Building a better future for refugee girls
I have a background in child psychology. After graduating with a Masters in Child & Adolescent Mental Health from UCL, London in 2013, I returned home to Malaysia and wanted to work in a setting whereby I could advocate and speak for children who “don’t have a voice” and assist them in any way that I can. I worked at the United Nations High Commissioner for Refugees (UNHCR) for seven years, from 2013 until November 2020. At UNHCR, I case managed many vulnerable children (eg: child marriage cases, children who have been abused, children who have been trafficked or exploited). Many refugee children are not able to practice their rights according to the Convention on the Rights of the Child (CRC) due to their circumstances.
When I learned about the current project I am involved with at HOST International Malaysia, which is also implemented by UNICEF and co-funded by the European Union and UNICEF in Malaysia, I was very interested in its’ objective; to strengthen community-based child protection mechanisms for 350 refugee children in the context of COVID-19 in Malaysia. I wanted to be a part of the project whereby I could enhance my skills as a supervisor, network and engage with more partners/ organizations that can assist refugee children, as well as conduct trainings whenever possible and incorporate my knowledge on mental health during these trainings/ workshops. I hope to enlighten and educate others on the importance of mental health and being aware of the various protection issues refugee children experience.
Presently, I am the project coordinator for HOST International Malaysia. My role is to supervise and train caseworkers from a local organisation called MKKM (Malaysian Council for Child Welfare). I am the main focal point of referrals coming in from UNHCR and other organizations. I also monitor and review case management reports and ensure that the reports are submitted in a timely manner. In addition to the above, my team and I are constantly working hard to build an effective working relationship with partners who will be able to further assist the children that are being case managed.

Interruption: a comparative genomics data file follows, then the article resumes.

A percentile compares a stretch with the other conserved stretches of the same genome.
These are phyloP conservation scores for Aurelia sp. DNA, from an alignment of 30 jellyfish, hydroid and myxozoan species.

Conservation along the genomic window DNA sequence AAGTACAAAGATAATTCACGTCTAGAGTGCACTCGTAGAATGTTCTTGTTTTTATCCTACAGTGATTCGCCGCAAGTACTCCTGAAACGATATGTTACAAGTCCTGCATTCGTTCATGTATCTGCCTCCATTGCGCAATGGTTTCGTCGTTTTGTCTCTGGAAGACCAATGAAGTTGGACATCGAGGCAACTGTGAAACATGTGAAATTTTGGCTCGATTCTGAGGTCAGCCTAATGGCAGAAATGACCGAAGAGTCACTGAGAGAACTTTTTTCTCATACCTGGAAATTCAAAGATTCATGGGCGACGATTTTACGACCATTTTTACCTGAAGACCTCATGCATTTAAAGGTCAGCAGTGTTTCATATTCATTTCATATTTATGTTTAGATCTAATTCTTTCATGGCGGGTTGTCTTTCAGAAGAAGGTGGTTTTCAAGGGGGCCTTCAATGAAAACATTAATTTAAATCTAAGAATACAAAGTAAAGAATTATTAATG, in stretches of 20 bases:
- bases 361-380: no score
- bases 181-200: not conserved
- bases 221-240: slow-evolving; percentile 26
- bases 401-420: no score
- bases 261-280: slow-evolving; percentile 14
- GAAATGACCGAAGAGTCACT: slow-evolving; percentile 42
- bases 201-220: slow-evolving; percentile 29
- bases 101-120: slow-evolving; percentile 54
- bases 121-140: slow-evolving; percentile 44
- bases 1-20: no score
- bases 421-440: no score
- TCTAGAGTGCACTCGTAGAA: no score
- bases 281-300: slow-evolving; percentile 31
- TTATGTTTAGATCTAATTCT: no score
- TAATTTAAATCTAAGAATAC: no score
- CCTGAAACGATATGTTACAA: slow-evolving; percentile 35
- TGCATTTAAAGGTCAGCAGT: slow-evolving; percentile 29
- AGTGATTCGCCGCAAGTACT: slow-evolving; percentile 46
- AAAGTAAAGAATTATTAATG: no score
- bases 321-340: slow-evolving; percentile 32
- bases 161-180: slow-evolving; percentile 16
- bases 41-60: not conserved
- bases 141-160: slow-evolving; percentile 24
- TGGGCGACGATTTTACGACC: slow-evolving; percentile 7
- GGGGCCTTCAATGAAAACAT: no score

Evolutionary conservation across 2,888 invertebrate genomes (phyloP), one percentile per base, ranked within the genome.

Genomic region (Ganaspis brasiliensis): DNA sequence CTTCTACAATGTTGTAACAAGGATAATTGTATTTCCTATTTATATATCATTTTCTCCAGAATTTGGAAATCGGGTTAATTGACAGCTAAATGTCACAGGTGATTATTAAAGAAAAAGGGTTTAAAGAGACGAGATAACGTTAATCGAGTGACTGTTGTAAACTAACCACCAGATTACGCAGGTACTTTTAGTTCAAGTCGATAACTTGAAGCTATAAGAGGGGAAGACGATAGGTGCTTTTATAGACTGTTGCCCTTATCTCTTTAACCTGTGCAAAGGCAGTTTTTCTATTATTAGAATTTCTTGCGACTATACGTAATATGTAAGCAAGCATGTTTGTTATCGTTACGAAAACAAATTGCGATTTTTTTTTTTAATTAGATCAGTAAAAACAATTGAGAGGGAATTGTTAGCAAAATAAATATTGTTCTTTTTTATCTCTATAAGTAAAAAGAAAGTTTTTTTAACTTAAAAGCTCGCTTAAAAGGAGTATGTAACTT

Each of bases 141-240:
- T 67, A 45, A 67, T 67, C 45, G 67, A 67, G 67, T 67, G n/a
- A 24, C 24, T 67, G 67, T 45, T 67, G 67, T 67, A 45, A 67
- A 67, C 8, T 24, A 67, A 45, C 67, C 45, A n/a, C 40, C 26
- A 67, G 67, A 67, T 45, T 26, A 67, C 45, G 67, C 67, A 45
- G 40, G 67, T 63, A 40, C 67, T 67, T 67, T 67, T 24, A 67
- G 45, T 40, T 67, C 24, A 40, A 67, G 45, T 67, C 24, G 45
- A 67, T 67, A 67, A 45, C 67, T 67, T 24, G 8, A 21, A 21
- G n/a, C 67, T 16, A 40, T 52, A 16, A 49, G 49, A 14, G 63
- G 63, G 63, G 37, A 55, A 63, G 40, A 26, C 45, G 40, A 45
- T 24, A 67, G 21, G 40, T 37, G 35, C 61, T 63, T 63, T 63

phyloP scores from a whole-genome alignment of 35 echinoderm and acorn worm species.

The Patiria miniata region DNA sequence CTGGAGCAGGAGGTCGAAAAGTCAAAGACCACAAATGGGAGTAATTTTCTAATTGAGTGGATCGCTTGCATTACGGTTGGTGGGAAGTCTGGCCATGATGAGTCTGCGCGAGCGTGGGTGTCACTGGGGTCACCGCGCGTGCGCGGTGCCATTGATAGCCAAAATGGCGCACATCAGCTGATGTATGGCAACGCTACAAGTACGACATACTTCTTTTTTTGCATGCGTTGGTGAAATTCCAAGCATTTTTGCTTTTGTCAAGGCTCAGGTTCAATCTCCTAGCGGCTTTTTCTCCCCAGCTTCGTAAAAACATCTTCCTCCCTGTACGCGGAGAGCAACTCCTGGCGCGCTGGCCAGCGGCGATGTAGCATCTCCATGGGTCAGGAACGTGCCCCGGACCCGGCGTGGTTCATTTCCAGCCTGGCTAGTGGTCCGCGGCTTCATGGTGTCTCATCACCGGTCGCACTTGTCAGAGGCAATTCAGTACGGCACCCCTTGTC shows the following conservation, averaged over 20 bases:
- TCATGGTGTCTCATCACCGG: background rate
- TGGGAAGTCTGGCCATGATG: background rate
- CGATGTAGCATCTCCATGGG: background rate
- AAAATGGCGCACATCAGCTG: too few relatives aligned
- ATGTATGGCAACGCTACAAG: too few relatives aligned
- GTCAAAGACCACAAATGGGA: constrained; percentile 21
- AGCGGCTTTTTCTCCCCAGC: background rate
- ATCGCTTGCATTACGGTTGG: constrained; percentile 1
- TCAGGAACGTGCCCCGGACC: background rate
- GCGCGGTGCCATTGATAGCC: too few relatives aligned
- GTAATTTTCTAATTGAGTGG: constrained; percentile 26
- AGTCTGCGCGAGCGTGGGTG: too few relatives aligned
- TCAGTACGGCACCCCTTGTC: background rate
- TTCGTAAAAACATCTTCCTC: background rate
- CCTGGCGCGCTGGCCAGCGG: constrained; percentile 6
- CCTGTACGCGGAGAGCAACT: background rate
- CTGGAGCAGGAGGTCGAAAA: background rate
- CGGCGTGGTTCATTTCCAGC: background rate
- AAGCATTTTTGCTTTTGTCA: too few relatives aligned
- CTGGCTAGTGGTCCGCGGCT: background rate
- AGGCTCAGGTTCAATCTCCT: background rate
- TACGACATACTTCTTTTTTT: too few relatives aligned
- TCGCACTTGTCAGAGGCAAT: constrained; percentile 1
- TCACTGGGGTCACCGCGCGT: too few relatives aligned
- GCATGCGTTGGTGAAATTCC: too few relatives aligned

Most of the caseload at HOST are child marriage cases. These girls believe that they HAVE to marry because they need to respect their parents’ decision, or they marry hoping to ease their family’s financial burden. Some elope because they follow the footsteps of their peers or older sisters. What they do not know is that by being a child bride, their childhood is robbed from them, they can become victims of domestic violence or sexual and gender-based violence(SGBV), they are at risk of contracting sexually transmitted diseases, their health can be compromised or they may feel isolated and they can develop mental health issues.
We humanitarian workers strive to do what we can for our refugee clients, to the very best of our ability and within our capacity. The most wonderful thing about working at HOST is that we can partner up with other organizations and provide appropriate interventions in a timely manner, for these refugee children such as children at risk of child marriage or trafficking. The team at HOST International Malaysia, which include refugee community members, have been trained in child protection issues and are able to advise the children and their family members on the implications of child marriage. We can continue to monitor cases to ensure that the child continues to live in a safe environment. We are also in a fortunate position whereby we can engage with organizations that can assist girls who are interested in attending school or receiving vocational training. In fact, many of these girls would share during their interview that they yearn for an education because they wish to have a bright future.
My hope via this project is to reach out to more young girls – especially those involved in early marriages and learn about their case history, their needs and consequently link them up with the appropriate services that can help them emotionally, mentally as well as empower them. These young girls NEED to know that they can reach for the stars. They can become strong, independent young women. They should dare to dream. There is nothing they cannot do.